Training a GAN

We shall try to implement something more complicated using torchbearer - a Generative Adverserial Network (GAN). This tutorial is a modified version of the GAN from the brilliant collection of GAN implementations PyTorch_GAN by eriklindernoren on github.

Note: The easiest way to use this tutorial is as a colab notebook, which allows you to dive in with no setup. We recommend you enable a free GPU with

Runtime   →   Change runtime type   →   Hardware Accelerator: GPU

Install Torchbearer

First we install torchbearer if needed.

In [1]:
    import torchbearer
    !pip install -q torchbearer
    import torchbearer

Data and Constants

Lets now define all constants and state keys for the example.

In [2]:
import torch
from torchbearer import state_key

# Define constants
train_steps = 50000
batch_size = 128
lr = 0.002
latent_dim = 100
sample_interval = 400
img_shape = (1, 28, 28)
adversarial_loss = torch.nn.BCELoss()
device = 'cuda' if torch.cuda.is_available() else 'cpu'
valid = torch.ones(batch_size, 1, device=device)
fake = torch.zeros(batch_size, 1, device=device)
batch = torch.randn(25, latent_dim).to(device)

# Register state keys (optional)
GEN_IMGS = state_key('gen_imgs')
DISC_GEN = state_key('disc_gen')
DISC_GEN_DET = state_key('disc_gen_det')
DISC_REAL = state_key('disc_real')
G_LOSS = state_key('g_loss')
D_LOSS = state_key('d_loss')

DISC_OPT = state_key('disc_opt')
GEN_OPT = state_key('gen_opt')
DISC_MODEL = state_key('disc_model')
DISC_IMGS = state_key('disc_imgs')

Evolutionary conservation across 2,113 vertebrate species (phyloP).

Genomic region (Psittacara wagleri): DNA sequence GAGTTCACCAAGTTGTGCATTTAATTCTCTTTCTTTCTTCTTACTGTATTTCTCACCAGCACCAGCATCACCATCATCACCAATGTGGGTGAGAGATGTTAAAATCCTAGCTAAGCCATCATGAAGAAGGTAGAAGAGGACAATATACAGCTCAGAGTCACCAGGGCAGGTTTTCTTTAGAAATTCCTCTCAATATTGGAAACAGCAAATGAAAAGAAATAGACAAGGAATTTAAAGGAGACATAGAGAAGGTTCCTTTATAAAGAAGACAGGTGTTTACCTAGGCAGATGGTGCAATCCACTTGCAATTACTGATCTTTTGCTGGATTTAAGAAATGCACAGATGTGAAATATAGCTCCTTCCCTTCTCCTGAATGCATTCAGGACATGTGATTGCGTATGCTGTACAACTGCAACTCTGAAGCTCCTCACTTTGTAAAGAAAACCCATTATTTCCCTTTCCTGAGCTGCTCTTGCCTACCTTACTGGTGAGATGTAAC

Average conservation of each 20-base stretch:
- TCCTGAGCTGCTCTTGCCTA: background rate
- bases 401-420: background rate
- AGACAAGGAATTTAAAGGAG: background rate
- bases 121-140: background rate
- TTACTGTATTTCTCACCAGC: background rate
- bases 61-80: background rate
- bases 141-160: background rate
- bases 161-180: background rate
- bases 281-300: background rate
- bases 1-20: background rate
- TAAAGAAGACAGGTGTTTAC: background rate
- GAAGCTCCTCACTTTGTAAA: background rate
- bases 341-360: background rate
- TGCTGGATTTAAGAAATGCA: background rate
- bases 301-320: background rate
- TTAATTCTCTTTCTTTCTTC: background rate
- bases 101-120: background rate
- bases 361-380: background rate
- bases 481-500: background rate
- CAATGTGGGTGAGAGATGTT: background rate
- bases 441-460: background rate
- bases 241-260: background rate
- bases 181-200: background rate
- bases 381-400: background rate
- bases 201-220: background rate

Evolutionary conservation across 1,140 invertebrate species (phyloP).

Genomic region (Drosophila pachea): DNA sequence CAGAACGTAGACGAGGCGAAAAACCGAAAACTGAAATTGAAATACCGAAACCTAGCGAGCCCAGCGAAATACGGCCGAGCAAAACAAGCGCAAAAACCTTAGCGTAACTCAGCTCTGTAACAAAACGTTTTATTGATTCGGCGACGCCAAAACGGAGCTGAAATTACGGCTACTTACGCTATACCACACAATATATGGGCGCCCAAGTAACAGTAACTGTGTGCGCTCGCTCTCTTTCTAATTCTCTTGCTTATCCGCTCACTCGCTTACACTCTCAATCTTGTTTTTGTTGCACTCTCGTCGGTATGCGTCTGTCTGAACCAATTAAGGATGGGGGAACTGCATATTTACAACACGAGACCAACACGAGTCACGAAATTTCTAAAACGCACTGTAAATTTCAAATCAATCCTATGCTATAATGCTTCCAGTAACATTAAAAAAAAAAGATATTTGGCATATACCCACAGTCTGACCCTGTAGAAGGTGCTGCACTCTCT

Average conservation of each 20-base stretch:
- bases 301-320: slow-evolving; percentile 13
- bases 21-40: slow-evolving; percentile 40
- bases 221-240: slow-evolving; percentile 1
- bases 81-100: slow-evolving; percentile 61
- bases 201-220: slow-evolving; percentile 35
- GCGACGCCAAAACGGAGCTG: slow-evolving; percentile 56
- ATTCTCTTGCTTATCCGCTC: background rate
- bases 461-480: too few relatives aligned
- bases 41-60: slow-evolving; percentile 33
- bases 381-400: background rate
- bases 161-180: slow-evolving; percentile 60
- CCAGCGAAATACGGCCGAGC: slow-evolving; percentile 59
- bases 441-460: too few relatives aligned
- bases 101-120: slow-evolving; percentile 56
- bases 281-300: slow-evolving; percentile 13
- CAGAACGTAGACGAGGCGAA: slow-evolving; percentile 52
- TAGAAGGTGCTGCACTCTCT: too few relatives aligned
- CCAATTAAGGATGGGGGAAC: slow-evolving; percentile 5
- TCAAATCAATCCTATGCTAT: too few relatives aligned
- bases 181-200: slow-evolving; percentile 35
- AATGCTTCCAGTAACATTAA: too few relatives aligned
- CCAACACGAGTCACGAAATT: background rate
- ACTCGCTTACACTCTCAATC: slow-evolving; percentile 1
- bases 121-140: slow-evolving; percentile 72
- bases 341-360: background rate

DISC_CRIT = state_key('disc_crit')

And the dataset and dataloader, for which we will use MNIST.

In [3]:
from torchvision import datasets, transforms

transform = transforms.Compose([
dataset = datasets.MNIST('./data/mnist', train=True, download=True, transform=transform)
dataloader =, batch_size=batch_size, shuffle=True, drop_last=True)


We use the generator and discriminator from PyTorch_GAN.

In [4]:
import torch.nn as nn
import numpy as np

class Generator(nn.Module):
    def __init__(self):
        super(Generator, self).__init__()

        def block(in_feat, out_feat, normalize=True):
            layers = [nn.Linear(in_feat, out_feat)]
            if normalize:
                layers.append(nn.BatchNorm1d(out_feat, 0.8))
            layers.append(nn.LeakyReLU(0.2, inplace=True))
            return layers

        self.model = nn.Sequential(
            *block(latent_dim, 128, normalize=False),
            *block(128, 256),
            *block(256, 512),
            nn.Linear(512, int(,